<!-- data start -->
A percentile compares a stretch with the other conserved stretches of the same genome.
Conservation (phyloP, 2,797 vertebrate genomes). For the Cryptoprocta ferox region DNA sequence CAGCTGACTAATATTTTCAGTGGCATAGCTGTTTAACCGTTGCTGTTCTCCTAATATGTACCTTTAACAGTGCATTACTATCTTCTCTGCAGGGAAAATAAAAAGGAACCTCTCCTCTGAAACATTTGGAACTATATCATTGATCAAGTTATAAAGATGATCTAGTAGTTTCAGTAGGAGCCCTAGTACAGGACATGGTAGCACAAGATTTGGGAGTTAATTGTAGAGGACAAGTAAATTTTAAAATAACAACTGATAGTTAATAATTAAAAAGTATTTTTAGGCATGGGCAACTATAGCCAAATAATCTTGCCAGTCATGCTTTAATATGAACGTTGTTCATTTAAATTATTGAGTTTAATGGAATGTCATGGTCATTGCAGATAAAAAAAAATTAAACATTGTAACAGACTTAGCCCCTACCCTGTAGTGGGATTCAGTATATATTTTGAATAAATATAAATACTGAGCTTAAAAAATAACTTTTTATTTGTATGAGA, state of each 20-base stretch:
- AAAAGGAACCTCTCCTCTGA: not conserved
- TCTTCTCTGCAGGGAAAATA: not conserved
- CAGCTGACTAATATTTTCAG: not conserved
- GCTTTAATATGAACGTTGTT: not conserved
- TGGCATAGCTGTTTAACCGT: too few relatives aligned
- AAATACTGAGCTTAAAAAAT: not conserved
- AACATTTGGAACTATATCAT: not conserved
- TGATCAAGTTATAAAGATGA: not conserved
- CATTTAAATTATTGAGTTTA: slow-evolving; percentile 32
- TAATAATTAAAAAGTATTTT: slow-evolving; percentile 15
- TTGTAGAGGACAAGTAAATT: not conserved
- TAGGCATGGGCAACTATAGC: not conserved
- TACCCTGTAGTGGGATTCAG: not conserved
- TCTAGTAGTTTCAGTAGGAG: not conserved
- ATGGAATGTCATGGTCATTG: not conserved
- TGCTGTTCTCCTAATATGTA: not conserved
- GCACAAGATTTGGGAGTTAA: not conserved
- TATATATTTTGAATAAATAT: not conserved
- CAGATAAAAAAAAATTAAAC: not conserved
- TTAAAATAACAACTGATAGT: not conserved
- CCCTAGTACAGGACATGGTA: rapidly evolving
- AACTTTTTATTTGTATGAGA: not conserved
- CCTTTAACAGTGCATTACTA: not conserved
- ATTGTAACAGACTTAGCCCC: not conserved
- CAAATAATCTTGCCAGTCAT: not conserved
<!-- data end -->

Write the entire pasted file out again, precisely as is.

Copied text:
A percentile compares a stretch with the other conserved stretches of the same genome.
Conservation (phyloP, 2,797 vertebrate genomes). For the Cryptoprocta ferox region DNA sequence CAGCTGACTAATATTTTCAGTGGCATAGCTGTTTAACCGTTGCTGTTCTCCTAATATGTACCTTTAACAGTGCATTACTATCTTCTCTGCAGGGAAAATAAAAAGGAACCTCTCCTCTGAAACATTTGGAACTATATCATTGATCAAGTTATAAAGATGATCTAGTAGTTTCAGTAGGAGCCCTAGTACAGGACATGGTAGCACAAGATTTGGGAGTTAATTGTAGAGGACAAGTAAATTTTAAAATAACAACTGATAGTTAATAATTAAAAAGTATTTTTAGGCATGGGCAACTATAGCCAAATAATCTTGCCAGTCATGCTTTAATATGAACGTTGTTCATTTAAATTATTGAGTTTAATGGAATGTCATGGTCATTGCAGATAAAAAAAAATTAAACATTGTAACAGACTTAGCCCCTACCCTGTAGTGGGATTCAGTATATATTTTGAATAAATATAAATACTGAGCTTAAAAAATAACTTTTTATTTGTATGAGA, state of each 20-base stretch:
- AAAAGGAACCTCTCCTCTGA: not conserved
- TCTTCTCTGCAGGGAAAATA: not conserved
- CAGCTGACTAATATTTTCAG: not conserved
- GCTTTAATATGAACGTTGTT: not conserved
- TGGCATAGCTGTTTAACCGT: too few relatives aligned
- AAATACTGAGCTTAAAAAAT: not conserved
- AACATTTGGAACTATATCAT: not conserved
- TGATCAAGTTATAAAGATGA: not conserved
- CATTTAAATTATTGAGTTTA: slow-evolving; percentile 32
- TAATAATTAAAAAGTATTTT: slow-evolving; percentile 15
- TTGTAGAGGACAAGTAAATT: not conserved
- TAGGCATGGGCAACTATAGC: not conserved
- TACCCTGTAGTGGGATTCAG: not conserved
- TCTAGTAGTTTCAGTAGGAG: not conserved
- ATGGAATGTCATGGTCATTG: not conserved
- TGCTGTTCTCCTAATATGTA: not conserved
- GCACAAGATTTGGGAGTTAA: not conserved
- TATATATTTTGAATAAATAT: not conserved
- CAGATAAAAAAAAATTAAAC: not conserved
- TTAAAATAACAACTGATAGT: not conserved
- CCCTAGTACAGGACATGGTA: rapidly evolving
- AACTTTTTATTTGTATGAGA: not conserved
- CCTTTAACAGTGCATTACTA: not conserved
- ATTGTAACAGACTTAGCCCC: not conserved
- CAAATAATCTTGCCAGTCAT: not conserved